An attack using every possible input to attempt to produce the correct output. Typically the method of last resort when no weakness allows the use of a more restricted input set. E.g. trying all possible (or likely) passwords, in an attempt to guess the correct one.

learn more… | top users | synonyms

3
votes
1answer
20k views

How long to brute-force WPA password?

Bob has a password (for his WPA encrypted wifi) which is 8 characters, all lowercase, and not a dictionary word. Eve lives next door to Bob and wants to illegally hack his WPA. The number of ...
3
votes
1answer
1k views

Will using unicode chars in my password increase security? [duplicate]

Possible Duplicate: Do non-keyboard characters make my password less susceptible to brute forcing? Bruteforce tries cracking the hash with every possible combination of letters. Then, If ...
3
votes
2answers
944 views

Failed RDP brute force attack from Microsoft IP address?

I use RDPGuard on my webserver. I have noticed that it blocked an IP address which seemed to originate from a Microsoft registered IP address: Process Information: Caller Process ID: 0xf78 Caller ...
3
votes
3answers
373 views

How to optimize compressed file cracking?

I'm currently doing research on cracking encrypted, compressed files (specifically: uif, zip, 7z, dmg). Looking at all the utilities out there, it seems the time it takes to crack something is ...
3
votes
4answers
354 views

Can I brute-force a password hash even if I don't know the hash-algorithm used?

Can I brute-force a password hash even if I don't know the underlying algorithm? For example if I get hold of a database with password hashes and the used hash algorithm is unknown, like a random ...
3
votes
2answers
16k views

How to setup GPU for Cracking WPA/WPA2?

I have a Dell N5110 15R Laptop that I'm planning to use for GPU based cracking of WPA/WPA2 passwords. The thing is, I'm not a really big fan of password dictionaries and rainbow tables, I'd rather ...
3
votes
1answer
379 views

Non English password dictionaries

What is a good resource for wordlists used in auditing passwords in non english languages. I have extensive wordlists in English ranging to several GB's, but can't find similar resources for other ...
3
votes
0answers
281 views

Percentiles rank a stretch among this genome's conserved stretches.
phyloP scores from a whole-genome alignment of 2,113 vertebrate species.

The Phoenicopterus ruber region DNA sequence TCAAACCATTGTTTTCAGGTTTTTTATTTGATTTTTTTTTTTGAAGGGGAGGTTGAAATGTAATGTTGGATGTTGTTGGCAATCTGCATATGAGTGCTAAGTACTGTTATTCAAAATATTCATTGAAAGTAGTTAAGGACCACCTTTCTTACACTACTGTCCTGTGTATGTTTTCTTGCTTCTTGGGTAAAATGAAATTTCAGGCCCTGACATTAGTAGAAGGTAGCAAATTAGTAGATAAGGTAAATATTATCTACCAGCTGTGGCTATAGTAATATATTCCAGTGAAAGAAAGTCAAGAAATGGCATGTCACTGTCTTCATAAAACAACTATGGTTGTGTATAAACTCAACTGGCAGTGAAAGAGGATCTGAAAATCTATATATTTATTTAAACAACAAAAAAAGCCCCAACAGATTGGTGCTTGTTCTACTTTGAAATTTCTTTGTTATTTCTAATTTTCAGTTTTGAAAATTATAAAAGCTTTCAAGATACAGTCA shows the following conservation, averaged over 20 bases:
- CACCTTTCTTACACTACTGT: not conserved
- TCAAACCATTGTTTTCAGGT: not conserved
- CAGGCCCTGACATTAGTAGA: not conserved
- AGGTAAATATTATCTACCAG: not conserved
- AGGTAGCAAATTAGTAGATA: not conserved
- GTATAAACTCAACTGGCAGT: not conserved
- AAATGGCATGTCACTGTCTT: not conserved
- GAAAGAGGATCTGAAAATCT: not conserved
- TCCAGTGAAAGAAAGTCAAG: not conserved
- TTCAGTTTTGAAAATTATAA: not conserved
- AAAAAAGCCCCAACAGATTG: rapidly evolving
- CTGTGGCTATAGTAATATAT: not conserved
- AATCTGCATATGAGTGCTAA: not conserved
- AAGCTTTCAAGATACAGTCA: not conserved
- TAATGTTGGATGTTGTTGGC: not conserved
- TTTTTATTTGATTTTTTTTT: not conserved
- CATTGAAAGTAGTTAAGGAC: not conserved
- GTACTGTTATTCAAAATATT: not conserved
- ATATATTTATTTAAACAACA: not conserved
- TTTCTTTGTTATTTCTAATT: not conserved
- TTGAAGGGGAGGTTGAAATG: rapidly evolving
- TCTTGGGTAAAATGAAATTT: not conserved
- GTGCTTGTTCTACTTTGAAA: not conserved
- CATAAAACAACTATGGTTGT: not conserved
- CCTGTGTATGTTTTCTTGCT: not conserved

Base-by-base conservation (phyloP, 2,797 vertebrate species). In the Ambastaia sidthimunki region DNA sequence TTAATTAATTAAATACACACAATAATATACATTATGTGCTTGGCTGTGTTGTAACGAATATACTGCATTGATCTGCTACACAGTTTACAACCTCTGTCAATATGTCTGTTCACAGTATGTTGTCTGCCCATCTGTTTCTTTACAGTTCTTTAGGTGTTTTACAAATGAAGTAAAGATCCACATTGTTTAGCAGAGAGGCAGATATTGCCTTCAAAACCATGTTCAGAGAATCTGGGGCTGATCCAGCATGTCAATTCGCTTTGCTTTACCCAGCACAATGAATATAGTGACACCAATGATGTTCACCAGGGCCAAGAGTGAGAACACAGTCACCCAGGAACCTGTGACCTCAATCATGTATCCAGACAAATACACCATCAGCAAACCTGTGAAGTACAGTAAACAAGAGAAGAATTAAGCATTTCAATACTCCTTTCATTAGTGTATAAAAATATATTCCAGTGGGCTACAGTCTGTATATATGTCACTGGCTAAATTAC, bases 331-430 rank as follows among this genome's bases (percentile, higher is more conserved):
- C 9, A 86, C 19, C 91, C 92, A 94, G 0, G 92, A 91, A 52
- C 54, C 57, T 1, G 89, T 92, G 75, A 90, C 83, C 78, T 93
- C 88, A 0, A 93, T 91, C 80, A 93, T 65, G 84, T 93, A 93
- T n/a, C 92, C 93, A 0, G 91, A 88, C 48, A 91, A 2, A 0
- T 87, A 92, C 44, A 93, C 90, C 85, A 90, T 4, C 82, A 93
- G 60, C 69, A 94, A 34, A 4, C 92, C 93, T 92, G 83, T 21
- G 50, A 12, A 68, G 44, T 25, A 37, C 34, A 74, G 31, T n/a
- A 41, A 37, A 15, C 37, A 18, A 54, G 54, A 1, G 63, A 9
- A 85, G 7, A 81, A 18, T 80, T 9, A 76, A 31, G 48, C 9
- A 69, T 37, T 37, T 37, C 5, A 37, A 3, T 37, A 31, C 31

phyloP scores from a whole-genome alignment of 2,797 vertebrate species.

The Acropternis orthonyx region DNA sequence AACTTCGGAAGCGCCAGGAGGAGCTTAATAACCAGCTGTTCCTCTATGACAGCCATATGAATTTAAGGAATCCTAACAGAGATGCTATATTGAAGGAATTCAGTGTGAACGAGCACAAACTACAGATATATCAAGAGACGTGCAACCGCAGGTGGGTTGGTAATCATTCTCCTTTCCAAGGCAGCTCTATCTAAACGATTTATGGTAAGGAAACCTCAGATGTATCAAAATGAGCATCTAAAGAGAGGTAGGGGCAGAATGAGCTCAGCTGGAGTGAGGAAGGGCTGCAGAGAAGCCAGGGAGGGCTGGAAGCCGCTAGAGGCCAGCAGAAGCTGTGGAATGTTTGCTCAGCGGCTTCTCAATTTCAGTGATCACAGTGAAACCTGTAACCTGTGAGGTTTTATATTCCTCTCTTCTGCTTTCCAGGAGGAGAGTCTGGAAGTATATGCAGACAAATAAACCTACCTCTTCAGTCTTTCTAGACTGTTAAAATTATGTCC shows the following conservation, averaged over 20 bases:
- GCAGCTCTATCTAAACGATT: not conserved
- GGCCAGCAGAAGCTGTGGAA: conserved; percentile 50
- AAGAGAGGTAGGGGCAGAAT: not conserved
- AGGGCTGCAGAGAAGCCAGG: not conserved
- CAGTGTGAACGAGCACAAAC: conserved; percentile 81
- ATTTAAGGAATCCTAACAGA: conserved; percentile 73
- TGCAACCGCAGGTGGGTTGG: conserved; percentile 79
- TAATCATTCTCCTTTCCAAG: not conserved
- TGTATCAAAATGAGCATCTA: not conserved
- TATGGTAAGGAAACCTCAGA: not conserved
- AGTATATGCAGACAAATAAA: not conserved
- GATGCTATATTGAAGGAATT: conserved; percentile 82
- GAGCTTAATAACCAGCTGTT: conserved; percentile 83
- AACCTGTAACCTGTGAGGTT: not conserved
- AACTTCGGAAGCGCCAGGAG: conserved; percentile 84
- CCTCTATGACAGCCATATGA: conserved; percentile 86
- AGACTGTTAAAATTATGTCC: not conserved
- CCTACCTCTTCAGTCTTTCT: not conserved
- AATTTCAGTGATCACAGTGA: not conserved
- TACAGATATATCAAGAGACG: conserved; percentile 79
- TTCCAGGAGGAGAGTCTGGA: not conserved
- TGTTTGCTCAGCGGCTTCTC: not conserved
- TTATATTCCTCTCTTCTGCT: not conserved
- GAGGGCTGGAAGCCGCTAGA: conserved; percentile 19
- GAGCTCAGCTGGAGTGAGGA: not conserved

Can an attacker guess my password length from a hash? [duplicate]

Possible Duplicate: Possible to detect password length from hash? Is doubling your password adds more security? Considering I do not provide him any personal information relating to it, are ...
2
votes
3answers
348 views

Is there an internal equivalent to fail2ban?

fail2ban is a protection against brute-force that locks a user out after a definable maximum failed login-attempts. But if a user already has access to a server with another username already fail2ban ...
2
votes
3answers
1k views

what is the fastest and cheapest way to crack this kind of hash - md5(md5($password) + salt))?

I'm looking for a program that can use any GPU (ATI\NVIDIA) and can brute force a vBulletin hash - md5(md5($password) + salt)). I have the salt and hash. the password contains the symbols - ...
2
votes
2answers
5k views

Is it possible to brute force all 8 character passwords in an offline attack?

This article states: Brute-force techniques trying every possible combination of letters, numbers, and special characters had also succeeded at cracking all passwords of eight or fewer characters. ...
2
votes
1answer
709 views

What are realistic rates for brute force hashing?

I'm trying to gauge password strength assuming that the attacker has a hash of my password. Can anyone cite some realistic contemporary rates at which someone could perform various hashes? I know most ...
2
votes
2answers
205 views

Slow down symetric encryption

I'm developing a program in Java. In one step data should be encrypted and exported in a file. As of now we are encrypting in AES-256 I want to slow down a possible brute force attack as much as ...
2
votes
2answers
329 views

Seeking advice on how to build a box to brute force hashes? [closed]

I work in a startup security firm, and I need to build a GPU-based to brute force password/hashes, which can be used to validate password strength and test hashing algorithms. I expect some high ...
2
votes
1answer
3k views

How long it will take to crack a RAR password?

I wonder how long it will take to crack 16 character alphanumeric WinRAR password for a mini supercomputer. As far as I know graphic cards are preferred over CPUs to crack passwords nowadays. If we ...
2
votes
3answers
3k views

How should I defend against TightVNC brute-force attacks?

How should I defend against this type of attack? This is a tightvnc logfile excerpt from a linode cloud server running Ubuntu 12.04 (Precise) with the ubuntu-desktop package added to the bare server. ...